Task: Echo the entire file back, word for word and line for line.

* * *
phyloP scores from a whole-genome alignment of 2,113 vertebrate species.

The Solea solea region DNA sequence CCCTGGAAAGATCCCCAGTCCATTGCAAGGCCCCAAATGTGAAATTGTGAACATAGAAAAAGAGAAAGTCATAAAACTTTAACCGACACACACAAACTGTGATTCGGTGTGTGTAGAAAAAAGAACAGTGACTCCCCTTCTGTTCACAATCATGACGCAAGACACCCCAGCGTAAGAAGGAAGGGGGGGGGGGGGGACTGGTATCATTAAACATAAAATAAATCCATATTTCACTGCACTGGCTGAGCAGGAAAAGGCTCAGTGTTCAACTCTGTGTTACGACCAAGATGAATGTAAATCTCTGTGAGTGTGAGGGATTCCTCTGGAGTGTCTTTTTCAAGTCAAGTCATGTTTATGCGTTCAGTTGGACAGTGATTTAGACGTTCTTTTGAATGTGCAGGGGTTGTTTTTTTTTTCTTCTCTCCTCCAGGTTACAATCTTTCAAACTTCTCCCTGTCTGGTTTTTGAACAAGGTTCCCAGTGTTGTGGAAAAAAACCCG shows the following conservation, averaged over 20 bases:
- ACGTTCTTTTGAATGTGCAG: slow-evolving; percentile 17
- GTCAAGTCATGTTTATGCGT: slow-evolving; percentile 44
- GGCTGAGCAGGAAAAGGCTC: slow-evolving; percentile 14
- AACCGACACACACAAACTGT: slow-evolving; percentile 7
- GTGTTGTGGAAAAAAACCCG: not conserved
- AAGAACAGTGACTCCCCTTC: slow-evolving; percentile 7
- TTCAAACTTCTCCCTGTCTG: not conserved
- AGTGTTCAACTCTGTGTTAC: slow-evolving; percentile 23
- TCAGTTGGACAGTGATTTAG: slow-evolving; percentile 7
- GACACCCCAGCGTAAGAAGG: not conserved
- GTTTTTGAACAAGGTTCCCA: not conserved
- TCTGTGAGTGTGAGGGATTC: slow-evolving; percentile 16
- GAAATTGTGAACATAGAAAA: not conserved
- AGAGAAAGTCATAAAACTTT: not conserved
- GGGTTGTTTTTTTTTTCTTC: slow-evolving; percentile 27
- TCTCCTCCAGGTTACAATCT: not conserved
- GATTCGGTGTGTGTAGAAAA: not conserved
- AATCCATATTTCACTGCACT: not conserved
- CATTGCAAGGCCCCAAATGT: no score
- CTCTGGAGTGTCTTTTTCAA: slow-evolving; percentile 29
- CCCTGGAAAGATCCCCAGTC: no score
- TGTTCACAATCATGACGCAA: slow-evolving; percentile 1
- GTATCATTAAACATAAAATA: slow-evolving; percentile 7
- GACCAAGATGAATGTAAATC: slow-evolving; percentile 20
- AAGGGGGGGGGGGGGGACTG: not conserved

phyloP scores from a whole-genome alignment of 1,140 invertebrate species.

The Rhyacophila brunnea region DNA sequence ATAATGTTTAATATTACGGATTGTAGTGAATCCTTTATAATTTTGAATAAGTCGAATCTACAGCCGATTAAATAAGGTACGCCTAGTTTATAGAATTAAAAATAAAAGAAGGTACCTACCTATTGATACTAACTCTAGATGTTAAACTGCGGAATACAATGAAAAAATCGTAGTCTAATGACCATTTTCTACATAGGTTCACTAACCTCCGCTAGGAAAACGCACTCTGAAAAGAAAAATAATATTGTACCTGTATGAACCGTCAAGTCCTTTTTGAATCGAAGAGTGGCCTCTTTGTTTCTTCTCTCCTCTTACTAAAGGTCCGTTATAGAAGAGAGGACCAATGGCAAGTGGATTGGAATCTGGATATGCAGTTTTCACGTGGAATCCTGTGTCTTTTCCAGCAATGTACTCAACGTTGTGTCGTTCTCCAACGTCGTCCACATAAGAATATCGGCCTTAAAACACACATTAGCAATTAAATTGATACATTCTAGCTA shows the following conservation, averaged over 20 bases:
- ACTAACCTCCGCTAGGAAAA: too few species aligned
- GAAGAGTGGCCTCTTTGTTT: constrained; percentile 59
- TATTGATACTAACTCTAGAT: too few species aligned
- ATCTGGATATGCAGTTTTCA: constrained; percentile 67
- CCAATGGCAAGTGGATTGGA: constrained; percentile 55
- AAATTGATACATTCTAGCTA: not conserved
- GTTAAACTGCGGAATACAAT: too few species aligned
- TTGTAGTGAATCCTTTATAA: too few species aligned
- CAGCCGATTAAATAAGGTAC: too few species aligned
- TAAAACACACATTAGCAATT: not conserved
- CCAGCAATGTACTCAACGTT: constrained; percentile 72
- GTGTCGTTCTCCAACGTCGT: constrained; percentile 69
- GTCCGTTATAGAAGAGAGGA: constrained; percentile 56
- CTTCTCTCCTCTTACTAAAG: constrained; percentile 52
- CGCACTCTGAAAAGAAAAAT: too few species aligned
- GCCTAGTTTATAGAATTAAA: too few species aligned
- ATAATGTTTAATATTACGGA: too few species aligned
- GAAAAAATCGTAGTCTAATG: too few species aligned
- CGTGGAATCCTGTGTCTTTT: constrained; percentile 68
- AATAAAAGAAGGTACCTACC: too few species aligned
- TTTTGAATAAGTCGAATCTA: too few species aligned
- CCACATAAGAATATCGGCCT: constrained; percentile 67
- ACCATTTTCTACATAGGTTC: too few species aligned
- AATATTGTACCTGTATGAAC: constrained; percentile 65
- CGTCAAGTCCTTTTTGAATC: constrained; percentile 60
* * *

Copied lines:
phyloP scores from a whole-genome alignment of 2,113 vertebrate species.

The Solea solea region DNA sequence CCCTGGAAAGATCCCCAGTCCATTGCAAGGCCCCAAATGTGAAATTGTGAACATAGAAAAAGAGAAAGTCATAAAACTTTAACCGACACACACAAACTGTGATTCGGTGTGTGTAGAAAAAAGAACAGTGACTCCCCTTCTGTTCACAATCATGACGCAAGACACCCCAGCGTAAGAAGGAAGGGGGGGGGGGGGGACTGGTATCATTAAACATAAAATAAATCCATATTTCACTGCACTGGCTGAGCAGGAAAAGGCTCAGTGTTCAACTCTGTGTTACGACCAAGATGAATGTAAATCTCTGTGAGTGTGAGGGATTCCTCTGGAGTGTCTTTTTCAAGTCAAGTCATGTTTATGCGTTCAGTTGGACAGTGATTTAGACGTTCTTTTGAATGTGCAGGGGTTGTTTTTTTTTTCTTCTCTCCTCCAGGTTACAATCTTTCAAACTTCTCCCTGTCTGGTTTTTGAACAAGGTTCCCAGTGTTGTGGAAAAAAACCCG shows the following conservation, averaged over 20 bases:
- ACGTTCTTTTGAATGTGCAG: slow-evolving; percentile 17
- GTCAAGTCATGTTTATGCGT: slow-evolving; percentile 44
- GGCTGAGCAGGAAAAGGCTC: slow-evolving; percentile 14
- AACCGACACACACAAACTGT: slow-evolving; percentile 7
- GTGTTGTGGAAAAAAACCCG: not conserved
- AAGAACAGTGACTCCCCTTC: slow-evolving; percentile 7
- TTCAAACTTCTCCCTGTCTG: not conserved
- AGTGTTCAACTCTGTGTTAC: slow-evolving; percentile 23
- TCAGTTGGACAGTGATTTAG: slow-evolving; percentile 7
- GACACCCCAGCGTAAGAAGG: not conserved
- GTTTTTGAACAAGGTTCCCA: not conserved
- TCTGTGAGTGTGAGGGATTC: slow-evolving; percentile 16
- GAAATTGTGAACATAGAAAA: not conserved
- AGAGAAAGTCATAAAACTTT: not conserved
- GGGTTGTTTTTTTTTTCTTC: slow-evolving; percentile 27
- TCTCCTCCAGGTTACAATCT: not conserved
- GATTCGGTGTGTGTAGAAAA: not conserved
- AATCCATATTTCACTGCACT: not conserved
- CATTGCAAGGCCCCAAATGT: no score
- CTCTGGAGTGTCTTTTTCAA: slow-evolving; percentile 29
- CCCTGGAAAGATCCCCAGTC: no score
- TGTTCACAATCATGACGCAA: slow-evolving; percentile 1
- GTATCATTAAACATAAAATA: slow-evolving; percentile 7
- GACCAAGATGAATGTAAATC: slow-evolving; percentile 20
- AAGGGGGGGGGGGGGGACTG: not conserved

phyloP scores from a whole-genome alignment of 1,140 invertebrate species.

The Rhyacophila brunnea region DNA sequence ATAATGTTTAATATTACGGATTGTAGTGAATCCTTTATAATTTTGAATAAGTCGAATCTACAGCCGATTAAATAAGGTACGCCTAGTTTATAGAATTAAAAATAAAAGAAGGTACCTACCTATTGATACTAACTCTAGATGTTAAACTGCGGAATACAATGAAAAAATCGTAGTCTAATGACCATTTTCTACATAGGTTCACTAACCTCCGCTAGGAAAACGCACTCTGAAAAGAAAAATAATATTGTACCTGTATGAACCGTCAAGTCCTTTTTGAATCGAAGAGTGGCCTCTTTGTTTCTTCTCTCCTCTTACTAAAGGTCCGTTATAGAAGAGAGGACCAATGGCAAGTGGATTGGAATCTGGATATGCAGTTTTCACGTGGAATCCTGTGTCTTTTCCAGCAATGTACTCAACGTTGTGTCGTTCTCCAACGTCGTCCACATAAGAATATCGGCCTTAAAACACACATTAGCAATTAAATTGATACATTCTAGCTA shows the following conservation, averaged over 20 bases:
- ACTAACCTCCGCTAGGAAAA: too few species aligned
- GAAGAGTGGCCTCTTTGTTT: constrained; percentile 59
- TATTGATACTAACTCTAGAT: too few species aligned
- ATCTGGATATGCAGTTTTCA: constrained; percentile 67
- CCAATGGCAAGTGGATTGGA: constrained; percentile 55
- AAATTGATACATTCTAGCTA: not conserved
- GTTAAACTGCGGAATACAAT: too few species aligned
- TTGTAGTGAATCCTTTATAA: too few species aligned
- CAGCCGATTAAATAAGGTAC: too few species aligned
- TAAAACACACATTAGCAATT: not conserved
- CCAGCAATGTACTCAACGTT: constrained; percentile 72
- GTGTCGTTCTCCAACGTCGT: constrained; percentile 69
- GTCCGTTATAGAAGAGAGGA: constrained; percentile 56
- CTTCTCTCCTCTTACTAAAG: constrained; percentile 52
- CGCACTCTGAAAAGAAAAAT: too few species aligned
- GCCTAGTTTATAGAATTAAA: too few species aligned
- ATAATGTTTAATATTACGGA: too few species aligned
- GAAAAAATCGTAGTCTAATG: too few species aligned
- CGTGGAATCCTGTGTCTTTT: constrained; percentile 68
- AATAAAAGAAGGTACCTACC: too few species aligned
- TTTTGAATAAGTCGAATCTA: too few species aligned
- CCACATAAGAATATCGGCCT: constrained; percentile 67
- ACCATTTTCTACATAGGTTC: too few species aligned
- AATATTGTACCTGTATGAAC: constrained; percentile 65
- CGTCAAGTCCTTTTTGAATC: constrained; percentile 60